Figure 4: Relaxation curves in terms of shear modulus for the three polymeric materials tested by Centelles et al. Piecewise linear approximation in the bilogarithmic plane at the temperature of 20˚C.
Table 1: Fractional viscoelastic parameters related to the fractional model at the temperature of 20˚C (tA and tB are the interface points between power-law branches).
Table 1: Fractional viscoelastic parameters related to the fractional model at the temperature of 20˚C (tA and tB are the interface points between power-law branches).

Alternatively, the relaxation function can be described via Prony series of exponential functions, which interpret the Wiechert model consisting of an array of Maxwell units in parallel with a spring of stiffness R₀, which represents the stiffness of the viscoelastic material when time tends to infinity. Each term of the Prony series is of the form Rᵢ e⁽⁻ᵗ⁄ᶿⁱ⁾), where Rᵢ is the i-th relaxation shear modulus and ϑᵢ its corresponding relaxation time, such that R(t) = R₀ + Σⁿ (Rᵢ e⁽⁻ᵗ⁄ϑⁱ⁾). Figure 5 represents the relaxation function of PVB Clear and its approximation using six (i = 6) terms of the Prony series, corresponding to 13 parameters to be calibrated. Observe the “wavy” character of the resulting curve.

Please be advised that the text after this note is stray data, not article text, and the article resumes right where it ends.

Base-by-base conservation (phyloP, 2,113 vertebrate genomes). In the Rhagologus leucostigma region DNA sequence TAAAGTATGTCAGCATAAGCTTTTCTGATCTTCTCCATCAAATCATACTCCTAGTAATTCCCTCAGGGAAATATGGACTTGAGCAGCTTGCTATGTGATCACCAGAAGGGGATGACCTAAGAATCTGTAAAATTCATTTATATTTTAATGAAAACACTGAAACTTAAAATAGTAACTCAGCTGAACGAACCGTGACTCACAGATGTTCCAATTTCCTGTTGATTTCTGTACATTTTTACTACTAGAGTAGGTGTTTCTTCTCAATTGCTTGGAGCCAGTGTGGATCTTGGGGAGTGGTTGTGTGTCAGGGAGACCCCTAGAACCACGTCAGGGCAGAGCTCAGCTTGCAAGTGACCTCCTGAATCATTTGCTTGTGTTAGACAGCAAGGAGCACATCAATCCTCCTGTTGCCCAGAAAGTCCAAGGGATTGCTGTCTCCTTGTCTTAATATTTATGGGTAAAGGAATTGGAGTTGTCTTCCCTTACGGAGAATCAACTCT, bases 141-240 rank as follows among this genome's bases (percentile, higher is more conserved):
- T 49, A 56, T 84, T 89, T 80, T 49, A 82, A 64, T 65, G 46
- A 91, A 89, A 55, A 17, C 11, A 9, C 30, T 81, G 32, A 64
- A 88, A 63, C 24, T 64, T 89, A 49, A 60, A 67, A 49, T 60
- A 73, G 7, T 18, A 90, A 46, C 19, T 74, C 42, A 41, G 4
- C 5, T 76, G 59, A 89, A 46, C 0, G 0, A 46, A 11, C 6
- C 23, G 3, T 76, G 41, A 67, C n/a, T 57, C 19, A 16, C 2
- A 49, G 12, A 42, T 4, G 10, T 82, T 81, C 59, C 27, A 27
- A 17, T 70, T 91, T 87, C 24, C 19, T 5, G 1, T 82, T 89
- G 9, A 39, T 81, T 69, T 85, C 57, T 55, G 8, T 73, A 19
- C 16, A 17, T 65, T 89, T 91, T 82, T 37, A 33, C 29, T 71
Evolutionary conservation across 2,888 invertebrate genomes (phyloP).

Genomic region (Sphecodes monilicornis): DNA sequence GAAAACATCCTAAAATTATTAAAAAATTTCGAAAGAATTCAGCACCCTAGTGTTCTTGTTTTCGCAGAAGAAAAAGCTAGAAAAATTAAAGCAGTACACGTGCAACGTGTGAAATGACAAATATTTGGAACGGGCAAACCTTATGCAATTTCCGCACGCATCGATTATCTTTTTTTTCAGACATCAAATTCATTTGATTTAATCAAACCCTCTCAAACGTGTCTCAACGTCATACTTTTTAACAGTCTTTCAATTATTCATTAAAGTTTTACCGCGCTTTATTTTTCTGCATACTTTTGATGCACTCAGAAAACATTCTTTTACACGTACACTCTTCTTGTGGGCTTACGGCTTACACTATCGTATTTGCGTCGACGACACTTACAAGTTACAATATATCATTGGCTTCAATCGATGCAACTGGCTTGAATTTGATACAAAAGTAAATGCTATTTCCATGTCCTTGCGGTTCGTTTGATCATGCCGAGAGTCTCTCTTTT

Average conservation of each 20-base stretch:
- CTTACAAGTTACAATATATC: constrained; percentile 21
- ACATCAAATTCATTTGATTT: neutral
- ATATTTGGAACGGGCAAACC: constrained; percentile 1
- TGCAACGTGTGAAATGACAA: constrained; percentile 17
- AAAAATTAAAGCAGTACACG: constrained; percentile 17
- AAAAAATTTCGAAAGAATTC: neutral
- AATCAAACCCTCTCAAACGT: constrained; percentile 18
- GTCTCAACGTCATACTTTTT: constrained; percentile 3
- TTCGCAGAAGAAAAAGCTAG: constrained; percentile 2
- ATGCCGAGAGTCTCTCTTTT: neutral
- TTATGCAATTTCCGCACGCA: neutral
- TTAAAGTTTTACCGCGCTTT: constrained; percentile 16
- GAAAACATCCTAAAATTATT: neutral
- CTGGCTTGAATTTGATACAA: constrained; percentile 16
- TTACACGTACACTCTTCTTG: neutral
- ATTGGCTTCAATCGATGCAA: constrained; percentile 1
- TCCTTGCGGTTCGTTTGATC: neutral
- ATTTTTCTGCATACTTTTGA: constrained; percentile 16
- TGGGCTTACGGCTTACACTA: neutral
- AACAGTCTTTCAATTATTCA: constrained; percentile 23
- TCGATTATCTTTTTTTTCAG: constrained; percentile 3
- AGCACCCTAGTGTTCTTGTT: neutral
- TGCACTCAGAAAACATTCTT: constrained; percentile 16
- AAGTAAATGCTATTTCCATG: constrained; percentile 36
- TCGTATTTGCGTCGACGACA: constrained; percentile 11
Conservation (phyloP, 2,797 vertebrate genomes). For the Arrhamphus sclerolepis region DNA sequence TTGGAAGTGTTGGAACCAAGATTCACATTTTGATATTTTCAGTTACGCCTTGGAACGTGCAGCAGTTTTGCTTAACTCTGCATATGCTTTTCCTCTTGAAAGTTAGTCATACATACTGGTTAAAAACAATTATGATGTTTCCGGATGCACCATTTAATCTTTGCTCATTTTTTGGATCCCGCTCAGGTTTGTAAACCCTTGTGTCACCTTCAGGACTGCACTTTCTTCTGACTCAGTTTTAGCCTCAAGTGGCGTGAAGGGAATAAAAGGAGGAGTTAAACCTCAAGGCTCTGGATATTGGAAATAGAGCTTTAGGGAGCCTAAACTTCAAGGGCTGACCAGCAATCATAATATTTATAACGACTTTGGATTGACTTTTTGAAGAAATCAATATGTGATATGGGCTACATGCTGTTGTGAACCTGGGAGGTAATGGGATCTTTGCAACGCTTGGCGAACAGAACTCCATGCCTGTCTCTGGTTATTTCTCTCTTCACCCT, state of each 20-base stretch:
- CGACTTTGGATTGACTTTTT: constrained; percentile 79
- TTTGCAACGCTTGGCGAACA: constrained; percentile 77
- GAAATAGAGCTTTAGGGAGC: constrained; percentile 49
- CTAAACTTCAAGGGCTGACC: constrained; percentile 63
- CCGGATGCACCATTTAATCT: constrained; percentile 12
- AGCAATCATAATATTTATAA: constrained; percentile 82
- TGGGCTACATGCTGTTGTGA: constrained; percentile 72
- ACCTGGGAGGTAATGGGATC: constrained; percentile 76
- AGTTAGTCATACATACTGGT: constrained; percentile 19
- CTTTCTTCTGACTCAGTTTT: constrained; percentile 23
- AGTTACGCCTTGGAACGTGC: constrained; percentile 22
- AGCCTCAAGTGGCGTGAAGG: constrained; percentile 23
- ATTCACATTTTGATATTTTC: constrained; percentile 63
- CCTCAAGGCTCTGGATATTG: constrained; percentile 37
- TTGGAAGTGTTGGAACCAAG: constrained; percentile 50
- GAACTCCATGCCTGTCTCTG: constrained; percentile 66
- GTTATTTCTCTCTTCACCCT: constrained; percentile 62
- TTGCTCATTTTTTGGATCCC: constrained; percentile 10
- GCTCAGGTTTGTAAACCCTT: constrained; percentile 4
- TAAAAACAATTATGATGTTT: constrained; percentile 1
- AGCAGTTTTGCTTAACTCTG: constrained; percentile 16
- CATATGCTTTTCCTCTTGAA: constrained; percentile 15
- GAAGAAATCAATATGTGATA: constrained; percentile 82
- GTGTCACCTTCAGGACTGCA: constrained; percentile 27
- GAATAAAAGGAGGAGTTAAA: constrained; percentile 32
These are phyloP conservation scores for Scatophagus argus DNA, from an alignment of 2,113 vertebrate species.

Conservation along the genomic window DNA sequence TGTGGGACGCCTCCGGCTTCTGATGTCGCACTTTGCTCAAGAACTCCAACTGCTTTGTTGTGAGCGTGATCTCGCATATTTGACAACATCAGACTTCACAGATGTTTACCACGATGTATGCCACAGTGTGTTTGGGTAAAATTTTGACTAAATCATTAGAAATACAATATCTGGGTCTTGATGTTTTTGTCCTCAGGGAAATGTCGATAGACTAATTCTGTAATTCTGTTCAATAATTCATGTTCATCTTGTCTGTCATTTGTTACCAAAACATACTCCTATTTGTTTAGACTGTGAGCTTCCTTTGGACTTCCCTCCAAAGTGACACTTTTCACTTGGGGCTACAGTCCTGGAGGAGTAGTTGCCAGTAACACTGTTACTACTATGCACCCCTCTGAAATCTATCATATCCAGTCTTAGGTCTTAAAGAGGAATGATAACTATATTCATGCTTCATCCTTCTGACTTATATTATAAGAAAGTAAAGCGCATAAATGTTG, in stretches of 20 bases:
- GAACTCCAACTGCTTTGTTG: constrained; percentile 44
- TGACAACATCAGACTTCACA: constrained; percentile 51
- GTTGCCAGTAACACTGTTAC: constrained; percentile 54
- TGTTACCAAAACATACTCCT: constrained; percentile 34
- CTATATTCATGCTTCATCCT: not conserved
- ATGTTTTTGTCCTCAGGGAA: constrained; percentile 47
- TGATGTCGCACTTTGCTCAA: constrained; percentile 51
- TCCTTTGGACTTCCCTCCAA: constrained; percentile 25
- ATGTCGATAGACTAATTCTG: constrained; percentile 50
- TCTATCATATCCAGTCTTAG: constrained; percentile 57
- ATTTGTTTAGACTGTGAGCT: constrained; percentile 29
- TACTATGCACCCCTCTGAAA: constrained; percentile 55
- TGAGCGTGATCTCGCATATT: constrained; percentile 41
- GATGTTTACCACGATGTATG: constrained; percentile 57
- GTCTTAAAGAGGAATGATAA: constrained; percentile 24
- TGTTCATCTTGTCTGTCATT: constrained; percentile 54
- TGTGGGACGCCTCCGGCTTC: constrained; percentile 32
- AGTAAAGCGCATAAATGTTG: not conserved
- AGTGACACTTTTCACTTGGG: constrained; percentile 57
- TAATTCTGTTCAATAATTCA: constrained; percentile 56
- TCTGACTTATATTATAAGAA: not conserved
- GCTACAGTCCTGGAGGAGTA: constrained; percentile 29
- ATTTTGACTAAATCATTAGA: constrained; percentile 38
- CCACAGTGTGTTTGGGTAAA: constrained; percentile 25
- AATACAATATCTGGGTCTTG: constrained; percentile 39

Figure 5: Relaxation function R(t) for PVB clear at the temperature of 20˚ C and its approximation with 6 terms of Prony series, obtained via the “Domain of Influence method”.
Figure 5: Relaxation function R(t) for PVB clear at the temperature of 20˚ C and its approximation with 6 terms of Prony series, obtained via the “Domain of Influence method”.